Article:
Anyway, there we were when I took to my Twitter account and began chronicling the events taking place before me. This was at about 3:00 a.m. Seattle time, bear in mind. I expected no one to read my posts. I just wanted a record of the memorable evening occurring in my midst. But then this girl, Andrea, the one people had mentioned to me in passing, responded. And then she kept responding. And we started conversing back and forth in 140-character bursts. And pretty soon she hinted at a date. I told my friends who were with me on the trip about this turn of events. They just laughed at me, and ultimately my conversation with this girl ended when I boarded a plane bound for home.
A couple days later I told her I wanted to take her up on the date offer, if it still stood. She caught me off-guard when she invited me to an event that wouldn’t be taking place for a month — a month!!! I didn’t really know what to think, so I just said yes. We agreed to go on a date on February 2nd. This was in the first week of January.
Over the next thirty days or so, we would communicate from time to time. We texted and tweeted (the past tense of “tweet” is just as bad as the present tense) and little else. I liked her, but I tried to ignore her. There’s nothing worse than going on a first date and having nothing to talk about because you’ve already exhausted your conversation. I didn’t get my hopes up. I had incredibly high standards for dating. My friends would make fun of me for those standards. But I never wavered. When you know what you want, there’s no reason to settle for less than that.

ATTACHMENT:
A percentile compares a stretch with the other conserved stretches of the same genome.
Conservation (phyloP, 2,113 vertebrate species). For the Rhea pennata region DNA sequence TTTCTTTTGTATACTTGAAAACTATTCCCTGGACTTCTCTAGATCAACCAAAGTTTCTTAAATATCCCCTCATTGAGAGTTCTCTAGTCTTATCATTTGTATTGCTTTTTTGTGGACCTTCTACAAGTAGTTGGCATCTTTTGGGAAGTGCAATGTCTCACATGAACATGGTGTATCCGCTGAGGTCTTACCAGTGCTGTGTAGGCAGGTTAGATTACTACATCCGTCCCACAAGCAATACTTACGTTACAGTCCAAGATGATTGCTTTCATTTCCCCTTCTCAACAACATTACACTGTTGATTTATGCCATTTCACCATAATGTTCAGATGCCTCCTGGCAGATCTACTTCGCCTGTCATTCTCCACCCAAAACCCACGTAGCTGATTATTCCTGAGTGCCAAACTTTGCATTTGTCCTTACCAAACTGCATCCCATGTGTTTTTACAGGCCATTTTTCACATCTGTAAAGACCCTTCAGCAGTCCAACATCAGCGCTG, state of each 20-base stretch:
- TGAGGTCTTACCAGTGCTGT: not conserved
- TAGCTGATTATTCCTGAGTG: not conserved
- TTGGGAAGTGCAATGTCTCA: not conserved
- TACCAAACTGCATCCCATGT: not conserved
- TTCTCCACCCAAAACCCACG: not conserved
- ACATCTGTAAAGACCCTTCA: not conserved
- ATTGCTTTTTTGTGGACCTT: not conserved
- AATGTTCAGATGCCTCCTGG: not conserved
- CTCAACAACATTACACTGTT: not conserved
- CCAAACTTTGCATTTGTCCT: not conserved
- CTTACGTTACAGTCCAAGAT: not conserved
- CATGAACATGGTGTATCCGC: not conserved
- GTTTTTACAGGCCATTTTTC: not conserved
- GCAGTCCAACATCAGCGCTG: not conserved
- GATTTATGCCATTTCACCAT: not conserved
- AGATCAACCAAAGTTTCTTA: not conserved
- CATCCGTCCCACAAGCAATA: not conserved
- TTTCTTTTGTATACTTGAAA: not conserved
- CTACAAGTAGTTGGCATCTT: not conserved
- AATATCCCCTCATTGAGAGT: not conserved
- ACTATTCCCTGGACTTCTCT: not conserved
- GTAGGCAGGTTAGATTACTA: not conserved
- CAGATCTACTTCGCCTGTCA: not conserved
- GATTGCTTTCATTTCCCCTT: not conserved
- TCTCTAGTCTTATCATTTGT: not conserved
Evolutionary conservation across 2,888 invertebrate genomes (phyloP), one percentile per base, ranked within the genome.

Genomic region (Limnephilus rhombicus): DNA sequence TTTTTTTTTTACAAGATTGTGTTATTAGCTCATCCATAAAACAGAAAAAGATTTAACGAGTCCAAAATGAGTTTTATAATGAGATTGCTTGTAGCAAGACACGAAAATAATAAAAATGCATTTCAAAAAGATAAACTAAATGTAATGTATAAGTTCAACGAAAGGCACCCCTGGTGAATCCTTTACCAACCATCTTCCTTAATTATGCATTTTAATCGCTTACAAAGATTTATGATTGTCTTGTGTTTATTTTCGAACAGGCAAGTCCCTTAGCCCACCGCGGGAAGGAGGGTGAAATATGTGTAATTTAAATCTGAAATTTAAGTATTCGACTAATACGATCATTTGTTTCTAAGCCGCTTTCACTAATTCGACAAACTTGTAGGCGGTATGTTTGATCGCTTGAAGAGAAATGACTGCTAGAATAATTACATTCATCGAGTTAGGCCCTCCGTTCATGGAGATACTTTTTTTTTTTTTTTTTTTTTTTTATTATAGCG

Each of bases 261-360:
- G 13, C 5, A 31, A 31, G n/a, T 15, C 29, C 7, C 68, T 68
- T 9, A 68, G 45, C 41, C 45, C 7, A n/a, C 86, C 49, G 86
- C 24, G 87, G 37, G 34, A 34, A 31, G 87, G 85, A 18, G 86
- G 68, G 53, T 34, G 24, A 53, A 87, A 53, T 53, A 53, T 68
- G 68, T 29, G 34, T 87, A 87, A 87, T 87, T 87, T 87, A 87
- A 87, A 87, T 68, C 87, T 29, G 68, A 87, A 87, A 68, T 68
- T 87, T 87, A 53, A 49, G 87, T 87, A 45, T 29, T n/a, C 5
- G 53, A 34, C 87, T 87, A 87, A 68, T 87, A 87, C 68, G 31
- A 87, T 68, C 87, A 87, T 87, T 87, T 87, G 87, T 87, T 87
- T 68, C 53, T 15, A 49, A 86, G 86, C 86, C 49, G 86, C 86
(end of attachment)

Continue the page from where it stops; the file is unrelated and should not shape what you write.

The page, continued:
February 2nd finally came. I wasn’t nervous. I’m always nervous for this sort of thing, but I was oddly calm on this particular evening. We met at the Seahawks’ practice facility. Sports. My life always comes back to sports. The event was for the Sea Gals. She was a Sea Gal. We were going to watch a dance dress rehearsal together. I didn’t even know what to expect.
She was beautiful. There are times when someone in your presence can make you question everything about yourself because of who they are or what they look like. At that instant I first saw her, I questioned everything from my choice of attire to my haircut to the deodorant I had put on to whatever cool, funny thing I was planning on rattling off. Everything. I questioned everything.